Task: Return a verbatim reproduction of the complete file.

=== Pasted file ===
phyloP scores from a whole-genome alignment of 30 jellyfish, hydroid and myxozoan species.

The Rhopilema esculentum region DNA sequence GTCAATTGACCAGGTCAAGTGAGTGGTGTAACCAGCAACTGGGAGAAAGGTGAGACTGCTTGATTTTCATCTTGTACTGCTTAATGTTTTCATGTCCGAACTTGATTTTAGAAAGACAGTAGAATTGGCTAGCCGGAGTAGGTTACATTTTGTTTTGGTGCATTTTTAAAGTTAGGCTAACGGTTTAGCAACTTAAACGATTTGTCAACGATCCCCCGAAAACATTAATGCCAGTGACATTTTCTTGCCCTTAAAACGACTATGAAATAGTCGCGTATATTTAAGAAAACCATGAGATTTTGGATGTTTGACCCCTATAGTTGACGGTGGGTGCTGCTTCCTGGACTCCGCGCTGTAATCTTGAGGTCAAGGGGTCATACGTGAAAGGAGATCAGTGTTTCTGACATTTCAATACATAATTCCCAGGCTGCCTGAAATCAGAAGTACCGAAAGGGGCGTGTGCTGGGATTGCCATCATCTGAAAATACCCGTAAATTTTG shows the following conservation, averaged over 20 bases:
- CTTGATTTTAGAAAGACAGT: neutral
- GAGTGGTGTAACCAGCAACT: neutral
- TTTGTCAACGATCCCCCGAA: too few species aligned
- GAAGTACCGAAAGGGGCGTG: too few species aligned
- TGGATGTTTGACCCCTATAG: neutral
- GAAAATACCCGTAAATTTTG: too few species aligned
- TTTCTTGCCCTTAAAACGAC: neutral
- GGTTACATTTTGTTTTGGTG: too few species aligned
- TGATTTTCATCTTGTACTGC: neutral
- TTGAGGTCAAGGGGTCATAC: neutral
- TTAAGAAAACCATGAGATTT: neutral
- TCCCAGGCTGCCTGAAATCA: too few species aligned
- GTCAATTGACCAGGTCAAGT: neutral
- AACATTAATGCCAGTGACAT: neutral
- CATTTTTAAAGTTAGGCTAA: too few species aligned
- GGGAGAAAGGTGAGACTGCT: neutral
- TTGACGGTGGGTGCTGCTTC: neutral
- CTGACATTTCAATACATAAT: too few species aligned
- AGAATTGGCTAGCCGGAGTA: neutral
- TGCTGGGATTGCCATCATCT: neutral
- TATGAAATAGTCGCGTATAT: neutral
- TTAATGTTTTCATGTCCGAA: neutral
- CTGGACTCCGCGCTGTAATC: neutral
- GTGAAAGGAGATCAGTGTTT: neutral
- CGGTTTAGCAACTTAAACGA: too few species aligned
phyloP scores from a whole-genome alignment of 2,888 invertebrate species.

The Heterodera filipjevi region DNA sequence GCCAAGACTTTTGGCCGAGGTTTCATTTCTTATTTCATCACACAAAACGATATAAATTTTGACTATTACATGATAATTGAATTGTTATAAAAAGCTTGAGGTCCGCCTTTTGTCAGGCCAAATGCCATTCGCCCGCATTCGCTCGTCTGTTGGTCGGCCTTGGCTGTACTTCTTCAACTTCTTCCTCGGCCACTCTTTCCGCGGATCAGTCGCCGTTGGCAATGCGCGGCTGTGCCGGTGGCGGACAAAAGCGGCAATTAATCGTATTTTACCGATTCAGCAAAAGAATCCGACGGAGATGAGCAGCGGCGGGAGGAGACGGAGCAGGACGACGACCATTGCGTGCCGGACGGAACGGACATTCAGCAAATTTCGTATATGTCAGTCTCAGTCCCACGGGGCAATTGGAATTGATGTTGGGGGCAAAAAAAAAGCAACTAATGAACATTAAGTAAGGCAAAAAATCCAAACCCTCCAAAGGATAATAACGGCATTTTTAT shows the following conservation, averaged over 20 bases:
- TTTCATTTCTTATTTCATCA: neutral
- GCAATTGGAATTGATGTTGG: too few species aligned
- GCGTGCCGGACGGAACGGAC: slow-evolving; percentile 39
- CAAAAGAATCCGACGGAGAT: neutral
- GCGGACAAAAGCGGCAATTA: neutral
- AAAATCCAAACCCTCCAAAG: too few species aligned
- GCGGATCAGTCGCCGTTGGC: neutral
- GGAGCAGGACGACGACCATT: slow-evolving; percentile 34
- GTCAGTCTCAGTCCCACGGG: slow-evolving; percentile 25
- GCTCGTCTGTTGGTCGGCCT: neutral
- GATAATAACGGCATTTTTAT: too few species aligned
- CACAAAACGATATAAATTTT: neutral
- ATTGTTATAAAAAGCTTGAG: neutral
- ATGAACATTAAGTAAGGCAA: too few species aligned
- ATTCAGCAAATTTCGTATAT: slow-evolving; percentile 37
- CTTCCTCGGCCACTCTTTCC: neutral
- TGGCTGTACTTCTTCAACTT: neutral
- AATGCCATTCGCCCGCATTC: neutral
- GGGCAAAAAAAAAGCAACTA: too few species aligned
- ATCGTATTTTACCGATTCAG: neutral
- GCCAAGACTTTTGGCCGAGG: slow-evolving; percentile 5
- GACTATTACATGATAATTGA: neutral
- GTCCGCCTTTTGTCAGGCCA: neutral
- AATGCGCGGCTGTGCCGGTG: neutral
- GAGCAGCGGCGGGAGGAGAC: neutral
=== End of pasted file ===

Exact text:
phyloP scores from a whole-genome alignment of 30 jellyfish, hydroid and myxozoan species.

The Rhopilema esculentum region DNA sequence GTCAATTGACCAGGTCAAGTGAGTGGTGTAACCAGCAACTGGGAGAAAGGTGAGACTGCTTGATTTTCATCTTGTACTGCTTAATGTTTTCATGTCCGAACTTGATTTTAGAAAGACAGTAGAATTGGCTAGCCGGAGTAGGTTACATTTTGTTTTGGTGCATTTTTAAAGTTAGGCTAACGGTTTAGCAACTTAAACGATTTGTCAACGATCCCCCGAAAACATTAATGCCAGTGACATTTTCTTGCCCTTAAAACGACTATGAAATAGTCGCGTATATTTAAGAAAACCATGAGATTTTGGATGTTTGACCCCTATAGTTGACGGTGGGTGCTGCTTCCTGGACTCCGCGCTGTAATCTTGAGGTCAAGGGGTCATACGTGAAAGGAGATCAGTGTTTCTGACATTTCAATACATAATTCCCAGGCTGCCTGAAATCAGAAGTACCGAAAGGGGCGTGTGCTGGGATTGCCATCATCTGAAAATACCCGTAAATTTTG shows the following conservation, averaged over 20 bases:
- CTTGATTTTAGAAAGACAGT: neutral
- GAGTGGTGTAACCAGCAACT: neutral
- TTTGTCAACGATCCCCCGAA: too few species aligned
- GAAGTACCGAAAGGGGCGTG: too few species aligned
- TGGATGTTTGACCCCTATAG: neutral
- GAAAATACCCGTAAATTTTG: too few species aligned
- TTTCTTGCCCTTAAAACGAC: neutral
- GGTTACATTTTGTTTTGGTG: too few species aligned
- TGATTTTCATCTTGTACTGC: neutral
- TTGAGGTCAAGGGGTCATAC: neutral
- TTAAGAAAACCATGAGATTT: neutral
- TCCCAGGCTGCCTGAAATCA: too few species aligned
- GTCAATTGACCAGGTCAAGT: neutral
- AACATTAATGCCAGTGACAT: neutral
- CATTTTTAAAGTTAGGCTAA: too few species aligned
- GGGAGAAAGGTGAGACTGCT: neutral
- TTGACGGTGGGTGCTGCTTC: neutral
- CTGACATTTCAATACATAAT: too few species aligned
- AGAATTGGCTAGCCGGAGTA: neutral
- TGCTGGGATTGCCATCATCT: neutral
- TATGAAATAGTCGCGTATAT: neutral
- TTAATGTTTTCATGTCCGAA: neutral
- CTGGACTCCGCGCTGTAATC: neutral
- GTGAAAGGAGATCAGTGTTT: neutral
- CGGTTTAGCAACTTAAACGA: too few species aligned
phyloP scores from a whole-genome alignment of 2,888 invertebrate species.

The Heterodera filipjevi region DNA sequence GCCAAGACTTTTGGCCGAGGTTTCATTTCTTATTTCATCACACAAAACGATATAAATTTTGACTATTACATGATAATTGAATTGTTATAAAAAGCTTGAGGTCCGCCTTTTGTCAGGCCAAATGCCATTCGCCCGCATTCGCTCGTCTGTTGGTCGGCCTTGGCTGTACTTCTTCAACTTCTTCCTCGGCCACTCTTTCCGCGGATCAGTCGCCGTTGGCAATGCGCGGCTGTGCCGGTGGCGGACAAAAGCGGCAATTAATCGTATTTTACCGATTCAGCAAAAGAATCCGACGGAGATGAGCAGCGGCGGGAGGAGACGGAGCAGGACGACGACCATTGCGTGCCGGACGGAACGGACATTCAGCAAATTTCGTATATGTCAGTCTCAGTCCCACGGGGCAATTGGAATTGATGTTGGGGGCAAAAAAAAAGCAACTAATGAACATTAAGTAAGGCAAAAAATCCAAACCCTCCAAAGGATAATAACGGCATTTTTAT shows the following conservation, averaged over 20 bases:
- TTTCATTTCTTATTTCATCA: neutral
- GCAATTGGAATTGATGTTGG: too few species aligned
- GCGTGCCGGACGGAACGGAC: slow-evolving; percentile 39
- CAAAAGAATCCGACGGAGAT: neutral
- GCGGACAAAAGCGGCAATTA: neutral
- AAAATCCAAACCCTCCAAAG: too few species aligned
- GCGGATCAGTCGCCGTTGGC: neutral
- GGAGCAGGACGACGACCATT: slow-evolving; percentile 34
- GTCAGTCTCAGTCCCACGGG: slow-evolving; percentile 25
- GCTCGTCTGTTGGTCGGCCT: neutral
- GATAATAACGGCATTTTTAT: too few species aligned
- CACAAAACGATATAAATTTT: neutral
- ATTGTTATAAAAAGCTTGAG: neutral
- ATGAACATTAAGTAAGGCAA: too few species aligned
- ATTCAGCAAATTTCGTATAT: slow-evolving; percentile 37
- CTTCCTCGGCCACTCTTTCC: neutral
- TGGCTGTACTTCTTCAACTT: neutral
- AATGCCATTCGCCCGCATTC: neutral
- GGGCAAAAAAAAAGCAACTA: too few species aligned
- ATCGTATTTTACCGATTCAG: neutral
- GCCAAGACTTTTGGCCGAGG: slow-evolving; percentile 5
- GACTATTACATGATAATTGA: neutral
- GTCCGCCTTTTGTCAGGCCA: neutral
- AATGCGCGGCTGTGCCGGTG: neutral
- GAGCAGCGGCGGGAGGAGAC: neutral